Britain will get more of its electricity from renewable energy sources than fossil fuels as early as next year, according to a new report from the energy analysts group EnAppSys. The transformation is being driven by a surge in offshore wind farms currently under construction or about to begin operating, CleanTechnica reported.
Coal- or gas-fired power stations generated 130.9 terawatt-hours (TWh) of electricity in Britain in 2018, compared with 95.9 TWh from renewable energy sources, including wind, solar, biomass, and hydropower. As new projects come online, renewable energy sources could generate 121.3 TWh of electricity by 2020, with fossil fuel generation falling to 105.6 TWh as coal plants retire, EnAppSys reported in its 2018 Market Review.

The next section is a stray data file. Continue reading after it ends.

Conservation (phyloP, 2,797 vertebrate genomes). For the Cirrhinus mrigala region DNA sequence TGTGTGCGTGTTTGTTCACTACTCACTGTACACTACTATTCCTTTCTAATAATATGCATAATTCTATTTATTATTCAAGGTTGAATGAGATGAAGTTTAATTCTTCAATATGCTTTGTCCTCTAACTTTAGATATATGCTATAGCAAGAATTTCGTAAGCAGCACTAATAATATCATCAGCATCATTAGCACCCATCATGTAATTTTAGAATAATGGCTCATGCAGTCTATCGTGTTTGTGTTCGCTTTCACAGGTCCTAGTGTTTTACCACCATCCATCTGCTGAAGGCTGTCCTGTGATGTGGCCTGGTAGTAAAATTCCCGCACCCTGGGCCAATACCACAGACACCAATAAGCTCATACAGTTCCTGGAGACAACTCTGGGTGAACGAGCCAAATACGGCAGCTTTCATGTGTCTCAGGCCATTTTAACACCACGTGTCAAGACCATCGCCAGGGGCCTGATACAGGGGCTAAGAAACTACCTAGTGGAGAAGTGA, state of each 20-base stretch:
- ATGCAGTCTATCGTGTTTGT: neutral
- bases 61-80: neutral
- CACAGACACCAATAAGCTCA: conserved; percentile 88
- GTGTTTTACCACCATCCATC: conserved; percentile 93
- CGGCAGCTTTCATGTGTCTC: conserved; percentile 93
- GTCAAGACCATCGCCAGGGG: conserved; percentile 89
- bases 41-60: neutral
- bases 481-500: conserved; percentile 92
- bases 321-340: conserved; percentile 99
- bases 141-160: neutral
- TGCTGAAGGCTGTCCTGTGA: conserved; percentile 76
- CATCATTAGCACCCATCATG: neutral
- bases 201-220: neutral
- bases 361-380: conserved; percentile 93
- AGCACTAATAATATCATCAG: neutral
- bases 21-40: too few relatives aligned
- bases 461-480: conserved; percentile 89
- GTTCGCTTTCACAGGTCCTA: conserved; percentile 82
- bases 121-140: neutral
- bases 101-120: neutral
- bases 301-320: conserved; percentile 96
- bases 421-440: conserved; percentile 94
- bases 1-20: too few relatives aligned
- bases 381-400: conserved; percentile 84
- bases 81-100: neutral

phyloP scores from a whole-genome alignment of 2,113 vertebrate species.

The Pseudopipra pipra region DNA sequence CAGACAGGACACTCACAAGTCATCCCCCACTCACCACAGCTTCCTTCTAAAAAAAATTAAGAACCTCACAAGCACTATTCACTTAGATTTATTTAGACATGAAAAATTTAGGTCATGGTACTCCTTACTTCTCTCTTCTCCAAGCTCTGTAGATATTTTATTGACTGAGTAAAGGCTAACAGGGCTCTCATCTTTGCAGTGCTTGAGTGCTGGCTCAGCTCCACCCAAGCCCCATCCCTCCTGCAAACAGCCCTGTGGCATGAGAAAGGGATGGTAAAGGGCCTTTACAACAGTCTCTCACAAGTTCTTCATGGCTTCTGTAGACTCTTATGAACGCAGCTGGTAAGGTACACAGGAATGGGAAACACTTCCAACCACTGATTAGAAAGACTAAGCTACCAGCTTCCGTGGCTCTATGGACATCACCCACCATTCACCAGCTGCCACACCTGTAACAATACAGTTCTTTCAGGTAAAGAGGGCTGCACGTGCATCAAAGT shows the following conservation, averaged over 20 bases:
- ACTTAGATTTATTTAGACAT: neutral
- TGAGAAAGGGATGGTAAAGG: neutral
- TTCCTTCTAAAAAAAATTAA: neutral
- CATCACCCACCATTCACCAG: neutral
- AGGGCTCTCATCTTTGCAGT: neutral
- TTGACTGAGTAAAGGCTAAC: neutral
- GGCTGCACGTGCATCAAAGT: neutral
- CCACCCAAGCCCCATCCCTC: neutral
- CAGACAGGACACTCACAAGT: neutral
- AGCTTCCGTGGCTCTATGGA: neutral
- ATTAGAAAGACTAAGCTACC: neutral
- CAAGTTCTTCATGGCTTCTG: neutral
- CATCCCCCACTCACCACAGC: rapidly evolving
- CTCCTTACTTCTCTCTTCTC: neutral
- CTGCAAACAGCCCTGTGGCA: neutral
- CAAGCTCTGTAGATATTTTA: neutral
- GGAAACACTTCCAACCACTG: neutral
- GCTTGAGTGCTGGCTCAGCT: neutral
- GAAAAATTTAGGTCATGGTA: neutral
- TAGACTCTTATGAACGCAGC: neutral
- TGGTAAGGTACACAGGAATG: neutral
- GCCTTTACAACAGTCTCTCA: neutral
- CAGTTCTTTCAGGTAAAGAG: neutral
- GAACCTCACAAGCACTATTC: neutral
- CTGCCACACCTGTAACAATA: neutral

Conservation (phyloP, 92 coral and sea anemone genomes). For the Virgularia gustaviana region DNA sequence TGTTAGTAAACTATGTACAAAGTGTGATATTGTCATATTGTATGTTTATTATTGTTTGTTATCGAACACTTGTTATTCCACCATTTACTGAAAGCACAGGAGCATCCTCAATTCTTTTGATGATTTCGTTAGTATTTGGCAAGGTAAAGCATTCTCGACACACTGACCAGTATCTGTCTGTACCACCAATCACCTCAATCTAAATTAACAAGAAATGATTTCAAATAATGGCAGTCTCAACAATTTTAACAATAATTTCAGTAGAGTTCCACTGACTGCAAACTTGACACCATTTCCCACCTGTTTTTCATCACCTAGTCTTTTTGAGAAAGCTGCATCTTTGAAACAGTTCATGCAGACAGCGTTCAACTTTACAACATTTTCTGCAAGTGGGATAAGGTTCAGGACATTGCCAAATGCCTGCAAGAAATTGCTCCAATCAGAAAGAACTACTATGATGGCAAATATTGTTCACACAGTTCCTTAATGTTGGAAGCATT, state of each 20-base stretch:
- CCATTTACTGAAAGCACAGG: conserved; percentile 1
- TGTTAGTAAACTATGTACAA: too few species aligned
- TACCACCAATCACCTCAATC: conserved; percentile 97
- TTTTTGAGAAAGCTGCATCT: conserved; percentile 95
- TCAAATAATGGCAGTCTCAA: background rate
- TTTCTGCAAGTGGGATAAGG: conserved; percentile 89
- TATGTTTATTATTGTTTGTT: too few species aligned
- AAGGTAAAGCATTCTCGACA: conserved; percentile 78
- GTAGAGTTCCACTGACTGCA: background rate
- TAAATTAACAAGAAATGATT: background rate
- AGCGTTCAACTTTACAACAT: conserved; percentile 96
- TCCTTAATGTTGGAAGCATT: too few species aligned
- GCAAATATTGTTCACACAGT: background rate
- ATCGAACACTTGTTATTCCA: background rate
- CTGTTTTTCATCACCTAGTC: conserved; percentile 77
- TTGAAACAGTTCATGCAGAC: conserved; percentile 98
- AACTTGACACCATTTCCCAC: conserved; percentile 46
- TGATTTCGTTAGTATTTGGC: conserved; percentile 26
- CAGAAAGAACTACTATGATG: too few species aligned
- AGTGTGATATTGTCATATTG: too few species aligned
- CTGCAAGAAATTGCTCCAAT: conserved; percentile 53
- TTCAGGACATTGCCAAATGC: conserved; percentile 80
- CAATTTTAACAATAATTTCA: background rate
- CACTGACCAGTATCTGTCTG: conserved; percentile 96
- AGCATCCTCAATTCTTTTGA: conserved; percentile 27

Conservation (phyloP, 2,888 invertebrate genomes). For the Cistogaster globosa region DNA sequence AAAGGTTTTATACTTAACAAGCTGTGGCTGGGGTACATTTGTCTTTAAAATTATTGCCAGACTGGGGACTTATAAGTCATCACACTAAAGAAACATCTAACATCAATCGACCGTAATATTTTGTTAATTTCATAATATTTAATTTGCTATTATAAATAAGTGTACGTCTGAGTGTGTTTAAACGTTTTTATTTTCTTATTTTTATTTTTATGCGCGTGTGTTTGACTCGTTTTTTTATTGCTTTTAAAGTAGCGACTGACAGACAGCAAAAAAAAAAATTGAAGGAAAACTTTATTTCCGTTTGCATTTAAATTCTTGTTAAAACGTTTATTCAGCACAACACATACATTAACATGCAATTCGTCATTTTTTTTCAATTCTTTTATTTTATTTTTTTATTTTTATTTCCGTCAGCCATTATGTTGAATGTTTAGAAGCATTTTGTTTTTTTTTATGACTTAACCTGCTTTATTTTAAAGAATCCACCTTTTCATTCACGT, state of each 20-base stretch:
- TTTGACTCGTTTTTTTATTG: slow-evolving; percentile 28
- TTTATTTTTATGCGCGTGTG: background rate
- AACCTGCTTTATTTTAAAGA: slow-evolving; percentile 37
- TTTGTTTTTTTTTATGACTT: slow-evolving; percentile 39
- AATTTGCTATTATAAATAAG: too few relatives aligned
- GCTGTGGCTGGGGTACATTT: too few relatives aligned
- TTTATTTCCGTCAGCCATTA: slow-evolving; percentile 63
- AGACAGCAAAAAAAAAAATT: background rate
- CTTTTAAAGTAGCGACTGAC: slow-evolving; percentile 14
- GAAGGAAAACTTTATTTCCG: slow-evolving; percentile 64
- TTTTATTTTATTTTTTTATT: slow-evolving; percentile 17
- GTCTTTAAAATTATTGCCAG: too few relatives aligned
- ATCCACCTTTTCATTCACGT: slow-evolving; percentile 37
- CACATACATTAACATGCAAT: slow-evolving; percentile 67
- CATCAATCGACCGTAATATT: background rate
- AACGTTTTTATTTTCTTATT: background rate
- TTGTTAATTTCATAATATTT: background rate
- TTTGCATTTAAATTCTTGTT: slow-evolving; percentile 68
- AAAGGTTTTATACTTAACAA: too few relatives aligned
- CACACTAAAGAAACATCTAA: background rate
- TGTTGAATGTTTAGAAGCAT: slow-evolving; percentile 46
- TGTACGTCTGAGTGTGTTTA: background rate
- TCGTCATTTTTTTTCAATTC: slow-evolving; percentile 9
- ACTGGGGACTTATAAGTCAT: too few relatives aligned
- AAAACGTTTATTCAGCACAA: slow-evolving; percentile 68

The United Kingdom has undergone a rapid transformation away from coal in the last few decades. In 1974, the country generated 80 percent of its electricity using coal. In 2016, that number dropped to 9 percent. And in April 2018, the British power grid went three days in a row without burning any coal. The UK is expected to shutter its remaining coal plants by 2025, if not sooner. Meanwhile, the country’s renewable energy capacity has more than quadrupled since 2010, jumping from 21.45 TWh to 95.88 TWh in 2018.
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